Doctors in the fieldArticle submitted by: Brett Dvoretz

The Ebola epidemic is spreading every day and, to-date, the international response hasn’t been sufficient. James Dorbor Jallah, the national coordinator of Liberia’s Ebola Task Force, was recently quoted as saying “Ebola is moving at the speed of sound and the aid organizations are moving at the speed of a snail.”

Despite a significant increase in international efforts, evidence suggests the epidemic is still out of control. A number of corporations have begun to realize their help is needed to combat this outbreak. According to the U.S. Chamber of Commerce Foundation’s corporate aid tracker, $25.4 million in cash and additional contributions have been made from companies such as Clorox, Samsung, Bayer, IKEA, and more. A complete list of donors is available here.

Currently though, the needs to stop this pandemic still aren’t being met. Foreign governments can’t get resources on the ground quick enough to stop the spread of Ebola, but it appears the private sector just might be able to. In August, a spreadsheet was started by companies with operations in affected areas to determine who has vehicles, buildings, machinery, health facilities, and other infrastructure in strategic locations.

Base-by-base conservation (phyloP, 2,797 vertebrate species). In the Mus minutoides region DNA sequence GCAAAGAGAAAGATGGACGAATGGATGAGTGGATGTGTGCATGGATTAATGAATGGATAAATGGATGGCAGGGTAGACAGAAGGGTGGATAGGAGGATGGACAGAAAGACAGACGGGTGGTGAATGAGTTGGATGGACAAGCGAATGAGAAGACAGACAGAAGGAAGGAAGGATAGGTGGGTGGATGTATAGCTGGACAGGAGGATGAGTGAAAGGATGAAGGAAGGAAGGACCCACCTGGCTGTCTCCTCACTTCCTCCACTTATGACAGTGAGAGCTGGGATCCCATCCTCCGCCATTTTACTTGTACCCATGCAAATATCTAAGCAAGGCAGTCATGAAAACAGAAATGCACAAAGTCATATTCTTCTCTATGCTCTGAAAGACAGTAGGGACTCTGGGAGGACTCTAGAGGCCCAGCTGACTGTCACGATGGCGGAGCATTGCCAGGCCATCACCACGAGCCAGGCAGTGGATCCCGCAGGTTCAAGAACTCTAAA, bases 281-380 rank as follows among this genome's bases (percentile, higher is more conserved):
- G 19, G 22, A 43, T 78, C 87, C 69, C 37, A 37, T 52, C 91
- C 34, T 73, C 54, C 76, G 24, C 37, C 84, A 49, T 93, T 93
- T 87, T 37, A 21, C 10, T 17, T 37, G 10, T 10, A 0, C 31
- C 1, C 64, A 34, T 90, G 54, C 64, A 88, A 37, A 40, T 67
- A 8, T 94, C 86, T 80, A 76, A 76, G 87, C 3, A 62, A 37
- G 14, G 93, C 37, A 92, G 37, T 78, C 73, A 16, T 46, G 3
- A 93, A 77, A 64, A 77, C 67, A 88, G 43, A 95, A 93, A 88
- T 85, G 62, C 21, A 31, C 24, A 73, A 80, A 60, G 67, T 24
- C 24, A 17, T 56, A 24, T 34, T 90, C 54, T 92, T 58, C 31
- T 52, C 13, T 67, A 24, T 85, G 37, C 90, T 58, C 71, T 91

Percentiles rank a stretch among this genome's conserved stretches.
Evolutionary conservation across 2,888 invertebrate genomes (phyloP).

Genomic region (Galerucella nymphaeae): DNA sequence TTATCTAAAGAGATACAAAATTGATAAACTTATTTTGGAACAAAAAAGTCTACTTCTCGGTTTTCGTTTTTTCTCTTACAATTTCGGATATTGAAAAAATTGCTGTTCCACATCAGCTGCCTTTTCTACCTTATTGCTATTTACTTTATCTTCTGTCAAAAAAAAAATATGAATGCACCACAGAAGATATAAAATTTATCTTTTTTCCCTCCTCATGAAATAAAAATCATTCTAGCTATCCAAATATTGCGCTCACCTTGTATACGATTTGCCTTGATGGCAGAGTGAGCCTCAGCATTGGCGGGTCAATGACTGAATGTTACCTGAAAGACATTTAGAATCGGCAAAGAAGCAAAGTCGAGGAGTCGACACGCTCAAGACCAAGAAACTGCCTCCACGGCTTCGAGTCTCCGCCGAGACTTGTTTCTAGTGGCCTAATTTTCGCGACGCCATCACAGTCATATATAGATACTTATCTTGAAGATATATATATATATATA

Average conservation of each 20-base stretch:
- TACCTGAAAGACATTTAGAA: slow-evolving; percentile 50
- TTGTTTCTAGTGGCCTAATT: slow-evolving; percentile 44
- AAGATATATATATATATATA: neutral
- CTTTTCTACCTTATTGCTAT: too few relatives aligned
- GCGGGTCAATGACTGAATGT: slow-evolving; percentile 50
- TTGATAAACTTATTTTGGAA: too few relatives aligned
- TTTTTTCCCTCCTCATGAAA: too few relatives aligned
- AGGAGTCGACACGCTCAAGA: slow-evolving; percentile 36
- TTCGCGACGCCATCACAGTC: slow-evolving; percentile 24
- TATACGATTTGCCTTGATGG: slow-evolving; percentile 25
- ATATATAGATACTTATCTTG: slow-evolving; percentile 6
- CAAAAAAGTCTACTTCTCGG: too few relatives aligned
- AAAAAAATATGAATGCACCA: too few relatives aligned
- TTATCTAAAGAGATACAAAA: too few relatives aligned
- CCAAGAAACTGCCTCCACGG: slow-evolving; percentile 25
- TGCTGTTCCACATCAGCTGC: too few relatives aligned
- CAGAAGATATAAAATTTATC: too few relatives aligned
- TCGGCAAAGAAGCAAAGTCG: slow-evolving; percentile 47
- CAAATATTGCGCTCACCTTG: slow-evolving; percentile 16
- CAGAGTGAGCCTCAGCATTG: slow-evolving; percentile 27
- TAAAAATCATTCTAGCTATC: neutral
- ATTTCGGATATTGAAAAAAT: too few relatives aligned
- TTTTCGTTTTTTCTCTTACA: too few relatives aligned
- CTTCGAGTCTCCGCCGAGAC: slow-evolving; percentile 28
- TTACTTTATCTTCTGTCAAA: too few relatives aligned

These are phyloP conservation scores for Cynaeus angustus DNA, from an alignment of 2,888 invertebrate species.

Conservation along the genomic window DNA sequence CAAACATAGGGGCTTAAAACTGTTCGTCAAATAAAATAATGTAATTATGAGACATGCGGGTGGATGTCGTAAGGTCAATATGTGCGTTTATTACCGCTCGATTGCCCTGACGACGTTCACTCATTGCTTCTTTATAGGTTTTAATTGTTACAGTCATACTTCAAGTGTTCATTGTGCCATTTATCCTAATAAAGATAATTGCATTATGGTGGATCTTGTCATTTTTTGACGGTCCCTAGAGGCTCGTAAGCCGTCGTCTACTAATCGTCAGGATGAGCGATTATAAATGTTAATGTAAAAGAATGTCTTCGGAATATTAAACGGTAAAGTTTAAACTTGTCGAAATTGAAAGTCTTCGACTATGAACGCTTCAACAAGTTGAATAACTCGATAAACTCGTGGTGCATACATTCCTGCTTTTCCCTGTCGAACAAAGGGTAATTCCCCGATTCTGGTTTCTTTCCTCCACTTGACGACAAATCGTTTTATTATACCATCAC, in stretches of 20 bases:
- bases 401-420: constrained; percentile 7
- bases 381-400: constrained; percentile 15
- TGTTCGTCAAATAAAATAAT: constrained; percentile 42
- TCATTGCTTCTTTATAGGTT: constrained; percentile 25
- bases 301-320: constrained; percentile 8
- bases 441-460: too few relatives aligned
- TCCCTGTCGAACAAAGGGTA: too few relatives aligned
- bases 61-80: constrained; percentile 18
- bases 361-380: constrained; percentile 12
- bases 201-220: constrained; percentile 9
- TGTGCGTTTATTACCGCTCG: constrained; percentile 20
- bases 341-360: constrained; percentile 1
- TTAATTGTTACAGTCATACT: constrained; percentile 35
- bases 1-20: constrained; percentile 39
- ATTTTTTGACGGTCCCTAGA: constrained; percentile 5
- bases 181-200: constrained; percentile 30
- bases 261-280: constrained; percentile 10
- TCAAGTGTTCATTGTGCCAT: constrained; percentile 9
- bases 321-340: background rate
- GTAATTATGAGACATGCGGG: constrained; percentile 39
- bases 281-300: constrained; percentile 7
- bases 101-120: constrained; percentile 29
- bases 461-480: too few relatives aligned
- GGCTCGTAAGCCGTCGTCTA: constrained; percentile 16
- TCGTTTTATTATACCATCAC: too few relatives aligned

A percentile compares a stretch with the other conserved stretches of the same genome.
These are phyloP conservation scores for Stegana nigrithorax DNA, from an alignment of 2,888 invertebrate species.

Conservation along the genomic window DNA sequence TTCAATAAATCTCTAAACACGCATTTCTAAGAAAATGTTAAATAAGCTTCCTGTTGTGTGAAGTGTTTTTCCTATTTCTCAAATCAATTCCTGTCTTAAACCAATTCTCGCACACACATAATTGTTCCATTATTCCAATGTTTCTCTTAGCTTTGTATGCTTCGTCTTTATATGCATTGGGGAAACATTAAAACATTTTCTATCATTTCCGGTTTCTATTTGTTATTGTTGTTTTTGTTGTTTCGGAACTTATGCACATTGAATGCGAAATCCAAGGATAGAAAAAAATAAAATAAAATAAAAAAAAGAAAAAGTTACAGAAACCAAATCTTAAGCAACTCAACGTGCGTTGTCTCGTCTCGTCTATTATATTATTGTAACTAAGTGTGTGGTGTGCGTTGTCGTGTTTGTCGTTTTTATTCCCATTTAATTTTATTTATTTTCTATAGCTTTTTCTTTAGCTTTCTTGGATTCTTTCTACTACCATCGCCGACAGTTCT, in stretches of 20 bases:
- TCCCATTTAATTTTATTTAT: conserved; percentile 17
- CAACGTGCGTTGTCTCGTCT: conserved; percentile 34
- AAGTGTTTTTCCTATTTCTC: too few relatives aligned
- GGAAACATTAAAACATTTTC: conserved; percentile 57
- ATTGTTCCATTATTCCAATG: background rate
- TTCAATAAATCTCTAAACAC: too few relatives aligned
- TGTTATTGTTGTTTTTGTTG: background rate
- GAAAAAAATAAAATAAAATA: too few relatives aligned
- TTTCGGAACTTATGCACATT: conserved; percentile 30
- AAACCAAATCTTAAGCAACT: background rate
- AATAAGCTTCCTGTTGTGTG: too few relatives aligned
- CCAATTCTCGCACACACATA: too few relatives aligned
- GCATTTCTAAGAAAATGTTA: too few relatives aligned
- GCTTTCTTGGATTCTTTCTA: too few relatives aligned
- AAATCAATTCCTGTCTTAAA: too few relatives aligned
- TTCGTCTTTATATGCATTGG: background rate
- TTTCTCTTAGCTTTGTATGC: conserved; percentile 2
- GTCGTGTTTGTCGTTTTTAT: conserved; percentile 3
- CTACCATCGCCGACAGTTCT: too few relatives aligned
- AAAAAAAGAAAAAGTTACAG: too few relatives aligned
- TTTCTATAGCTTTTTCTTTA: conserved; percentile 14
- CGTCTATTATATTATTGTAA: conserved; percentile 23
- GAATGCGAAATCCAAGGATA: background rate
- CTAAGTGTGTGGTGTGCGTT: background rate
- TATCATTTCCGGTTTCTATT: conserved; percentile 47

Many private sector companies have nation-wide logistics and supply chains already in place that have taken over decade to create. The struggle now is connecting the corporate group to the global deployment against Ebola so we may finally begin to take control of the situation. Some of the worst case scenarios have projections of over 1 million cases by the end of January.

This is a scary thought for a disease with a 50% mortality rate. On October 8th, the WHO reported that we still have barely 25% of the bed capacity needed in emergency treatment centers to help stop Ebola from spreading. It’s sad to think that because of the slow response by the international community, many of the deaths are healthcare workers trying their best to combat the disease. Most healthcare professionals become infected due to a lack of protection and overexposure caused by a shortage of resources.

Direct Relief’s Ebola Emergency Response project has sent over $862,000 in medical resources to health facilities on the ground to help protect healthcare workers. They have just sent their largest shipment ever with over 100 tons of aid, but they desperately need more funding. Find out how you can help. IMA World Health is another foundation working feverishly to stop Ebola in its tracks, but even with the best efforts of over 50 NGOs around the world, this is still the worst and longest Ebola epidemic ever.

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